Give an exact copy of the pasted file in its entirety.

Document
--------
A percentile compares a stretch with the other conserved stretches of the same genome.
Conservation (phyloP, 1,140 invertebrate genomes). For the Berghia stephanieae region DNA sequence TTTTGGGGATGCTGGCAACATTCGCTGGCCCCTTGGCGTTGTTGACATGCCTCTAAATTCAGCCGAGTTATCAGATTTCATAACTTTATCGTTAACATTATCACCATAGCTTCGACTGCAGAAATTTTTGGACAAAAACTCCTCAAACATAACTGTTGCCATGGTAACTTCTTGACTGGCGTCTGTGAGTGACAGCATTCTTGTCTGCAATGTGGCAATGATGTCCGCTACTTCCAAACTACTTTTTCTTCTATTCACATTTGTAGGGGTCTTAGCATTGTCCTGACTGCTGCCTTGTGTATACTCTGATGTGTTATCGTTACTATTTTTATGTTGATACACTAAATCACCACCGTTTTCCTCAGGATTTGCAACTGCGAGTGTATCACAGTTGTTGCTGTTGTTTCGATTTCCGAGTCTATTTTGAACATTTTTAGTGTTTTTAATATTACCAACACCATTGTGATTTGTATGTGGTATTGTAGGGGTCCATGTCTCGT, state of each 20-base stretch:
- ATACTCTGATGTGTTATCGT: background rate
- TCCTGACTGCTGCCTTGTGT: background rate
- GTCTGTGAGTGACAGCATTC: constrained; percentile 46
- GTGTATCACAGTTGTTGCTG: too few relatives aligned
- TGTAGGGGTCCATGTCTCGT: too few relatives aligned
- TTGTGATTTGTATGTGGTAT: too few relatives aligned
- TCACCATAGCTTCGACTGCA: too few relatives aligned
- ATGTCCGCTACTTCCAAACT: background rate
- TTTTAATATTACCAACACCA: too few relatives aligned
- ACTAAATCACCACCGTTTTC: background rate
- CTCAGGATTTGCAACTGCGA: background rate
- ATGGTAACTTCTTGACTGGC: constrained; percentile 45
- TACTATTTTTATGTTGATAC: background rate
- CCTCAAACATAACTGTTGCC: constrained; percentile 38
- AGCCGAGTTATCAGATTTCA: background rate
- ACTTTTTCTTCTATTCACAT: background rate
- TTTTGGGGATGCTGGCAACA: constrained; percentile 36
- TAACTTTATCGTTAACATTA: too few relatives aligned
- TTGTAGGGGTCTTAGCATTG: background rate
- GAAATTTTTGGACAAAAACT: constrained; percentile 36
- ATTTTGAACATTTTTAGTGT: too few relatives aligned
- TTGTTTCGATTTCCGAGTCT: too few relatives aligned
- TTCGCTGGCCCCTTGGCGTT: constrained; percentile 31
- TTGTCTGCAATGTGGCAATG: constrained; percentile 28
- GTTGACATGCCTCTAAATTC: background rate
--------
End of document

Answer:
A percentile compares a stretch with the other conserved stretches of the same genome.
Conservation (phyloP, 1,140 invertebrate genomes). For the Berghia stephanieae region DNA sequence TTTTGGGGATGCTGGCAACATTCGCTGGCCCCTTGGCGTTGTTGACATGCCTCTAAATTCAGCCGAGTTATCAGATTTCATAACTTTATCGTTAACATTATCACCATAGCTTCGACTGCAGAAATTTTTGGACAAAAACTCCTCAAACATAACTGTTGCCATGGTAACTTCTTGACTGGCGTCTGTGAGTGACAGCATTCTTGTCTGCAATGTGGCAATGATGTCCGCTACTTCCAAACTACTTTTTCTTCTATTCACATTTGTAGGGGTCTTAGCATTGTCCTGACTGCTGCCTTGTGTATACTCTGATGTGTTATCGTTACTATTTTTATGTTGATACACTAAATCACCACCGTTTTCCTCAGGATTTGCAACTGCGAGTGTATCACAGTTGTTGCTGTTGTTTCGATTTCCGAGTCTATTTTGAACATTTTTAGTGTTTTTAATATTACCAACACCATTGTGATTTGTATGTGGTATTGTAGGGGTCCATGTCTCGT, state of each 20-base stretch:
- ATACTCTGATGTGTTATCGT: background rate
- TCCTGACTGCTGCCTTGTGT: background rate
- GTCTGTGAGTGACAGCATTC: constrained; percentile 46
- GTGTATCACAGTTGTTGCTG: too few relatives aligned
- TGTAGGGGTCCATGTCTCGT: too few relatives aligned
- TTGTGATTTGTATGTGGTAT: too few relatives aligned
- TCACCATAGCTTCGACTGCA: too few relatives aligned
- ATGTCCGCTACTTCCAAACT: background rate
- TTTTAATATTACCAACACCA: too few relatives aligned
- ACTAAATCACCACCGTTTTC: background rate
- CTCAGGATTTGCAACTGCGA: background rate
- ATGGTAACTTCTTGACTGGC: constrained; percentile 45
- TACTATTTTTATGTTGATAC: background rate
- CCTCAAACATAACTGTTGCC: constrained; percentile 38
- AGCCGAGTTATCAGATTTCA: background rate
- ACTTTTTCTTCTATTCACAT: background rate
- TTTTGGGGATGCTGGCAACA: constrained; percentile 36
- TAACTTTATCGTTAACATTA: too few relatives aligned
- TTGTAGGGGTCTTAGCATTG: background rate
- GAAATTTTTGGACAAAAACT: constrained; percentile 36
- ATTTTGAACATTTTTAGTGT: too few relatives aligned
- TTGTTTCGATTTCCGAGTCT: too few relatives aligned
- TTCGCTGGCCCCTTGGCGTT: constrained; percentile 31
- TTGTCTGCAATGTGGCAATG: constrained; percentile 28
- GTTGACATGCCTCTAAATTC: background rate